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FILMS / REVIEWS France / Switzerland

Review: The Medium


- Emmanuel Laskar directs and stars in a highly unique romantic and melancholy comedy revolving around a loser who’s self-conscious about his susceptibility to the paranormal

Review: The Medium
Emmanuel Laskar and Maud Wyler in The Medium

"She always said that you’d inherited her gift. Can you really see ghosts?" Exploring of our own free will or forced by circumstances to explore that which escapes us in the underworld of the subconscious, or that which we protect ourselves from to avoid taking the plunge ourselves; navigating in a limbo-like state through the processes of grieving and forgetting; successfully settling scores so as to love once again and be loved in return… Vast philosophical and existentialist landscapes open up to us in times of pain, and it’s into a permeable space such as this that The Medium - a first feature film by Emmanuel Laskar (who spent time with the anti-conformist company Les Chiens de Navarre), which is due for release in French cinemas on 10 July, courtesy of Ad Vitam – immerses itself with utmost originality. Because the French-Swiss neo-filmmaker adopts a burlesque, slow-burning style in order to try his hand - like one of his main characters - at painting our "vanities", offering an allegorical representation of the fragility of human life.

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It all begins with a funeral in a small, sunny village in the South of France, and the ringing of a mobile phone belonging to Michael (Emmanuel Laskar himself), who’s the son of the deceased. The phone slips out of his hands, straight onto the coffin in the open grave, the loudspeaker activates, and the entire assembly learns that this young forty-year-old is on the verge of being dumped by his girlfriend. The tone is set, and the film continues in this vein, buoyed by a wholly owned surrealist sense of humour (nodding to Dali) and an infusion of fantasy, since the deceased (Noémie Lvovsky) seems to have passed on her gift for mediumship to her son, a music teacher who has no intention whatsoever of carrying on the family business ("Visits to the after-life. Satisfied or your money back"), despite encouragement from his sister (Maud Wyler). But an encounter with a seductive widow (Louise Bourgoin) haunted by the ghost of her drowned husband soon changes our nonchalant and badly dressed Michael’s mind…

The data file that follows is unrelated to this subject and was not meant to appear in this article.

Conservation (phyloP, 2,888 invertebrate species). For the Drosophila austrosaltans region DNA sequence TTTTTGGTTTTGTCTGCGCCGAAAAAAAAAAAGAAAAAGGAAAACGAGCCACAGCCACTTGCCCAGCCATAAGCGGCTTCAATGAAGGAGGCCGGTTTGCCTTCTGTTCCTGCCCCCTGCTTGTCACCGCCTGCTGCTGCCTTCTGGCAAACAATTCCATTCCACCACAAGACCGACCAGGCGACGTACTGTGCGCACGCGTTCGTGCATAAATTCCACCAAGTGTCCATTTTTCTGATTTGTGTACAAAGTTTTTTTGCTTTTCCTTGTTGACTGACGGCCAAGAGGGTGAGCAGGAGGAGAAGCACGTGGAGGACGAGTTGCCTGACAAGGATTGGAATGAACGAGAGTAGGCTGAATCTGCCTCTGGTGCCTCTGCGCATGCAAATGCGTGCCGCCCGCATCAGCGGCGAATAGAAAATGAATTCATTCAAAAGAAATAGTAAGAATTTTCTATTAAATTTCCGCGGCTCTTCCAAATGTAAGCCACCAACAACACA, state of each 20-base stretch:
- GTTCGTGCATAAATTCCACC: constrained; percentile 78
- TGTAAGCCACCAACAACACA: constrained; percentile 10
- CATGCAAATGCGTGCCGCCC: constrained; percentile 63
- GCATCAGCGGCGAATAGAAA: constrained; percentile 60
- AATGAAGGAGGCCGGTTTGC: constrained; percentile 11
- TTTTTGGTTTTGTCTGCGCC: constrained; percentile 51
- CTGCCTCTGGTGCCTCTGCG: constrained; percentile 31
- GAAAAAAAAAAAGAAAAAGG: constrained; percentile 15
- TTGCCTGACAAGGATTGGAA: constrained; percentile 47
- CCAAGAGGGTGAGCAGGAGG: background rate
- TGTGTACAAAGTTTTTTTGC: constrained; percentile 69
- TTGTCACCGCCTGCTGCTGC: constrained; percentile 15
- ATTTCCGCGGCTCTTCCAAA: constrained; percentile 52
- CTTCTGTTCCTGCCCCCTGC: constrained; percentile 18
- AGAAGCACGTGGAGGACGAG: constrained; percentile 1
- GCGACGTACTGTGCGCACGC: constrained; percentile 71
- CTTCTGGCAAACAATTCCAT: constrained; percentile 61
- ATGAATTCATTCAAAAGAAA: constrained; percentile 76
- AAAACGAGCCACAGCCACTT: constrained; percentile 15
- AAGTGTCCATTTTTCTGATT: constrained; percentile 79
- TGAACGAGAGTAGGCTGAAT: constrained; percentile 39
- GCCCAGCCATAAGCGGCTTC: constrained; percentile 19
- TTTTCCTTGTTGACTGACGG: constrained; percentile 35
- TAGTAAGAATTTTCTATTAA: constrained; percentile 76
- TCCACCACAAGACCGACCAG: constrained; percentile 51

Attempting a unique entanglement between the genres of renaissance, romantic comedy and peaceful fantasy (treated transparently), intermixed with an underlying parable on death, Emmanuel Laskar creates a hovering and paradoxical atmosphere infused into a straightforward story ("mi, do, re, it’s not rocket science!"), unfolding at a purposefully slow pace. Revolving around an endearing protagonist – the type who’d turn up with a bunch of flowers in order to win over his true love, only to find her in bed with another man – the film takes a humorous approach to exploring the banal complications life throws in your path when you’re stuck in the middle: between two loves, between two worlds – the material and the immaterial – between the past and the future, between desires for conflicting needs, and between yourself and another.

Emmanuel Laskar adopts an unhurried approach to playing with his pent-up character, treating Michael with irony and affection as he learns to accommodate ghosts as well as his own self, and to let go in order to escape his anxieties. It might not deliver on all of its highly amusing initial promises, primarily because of the very detached atmosphere it’s trying to create, but the film nonetheless proves to be an incredibly original effort: a blend of depth and light-heartedness that’s pretty rare in the landscape of French feature film debuts, which often attempt some kind of coup de force in order to make their mark.

The Medium is produced by Parisian firm Les Films du Bélier in co-production with Switzerland’s Alina Film. Kinology are steering international sales.

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(Translated from French)

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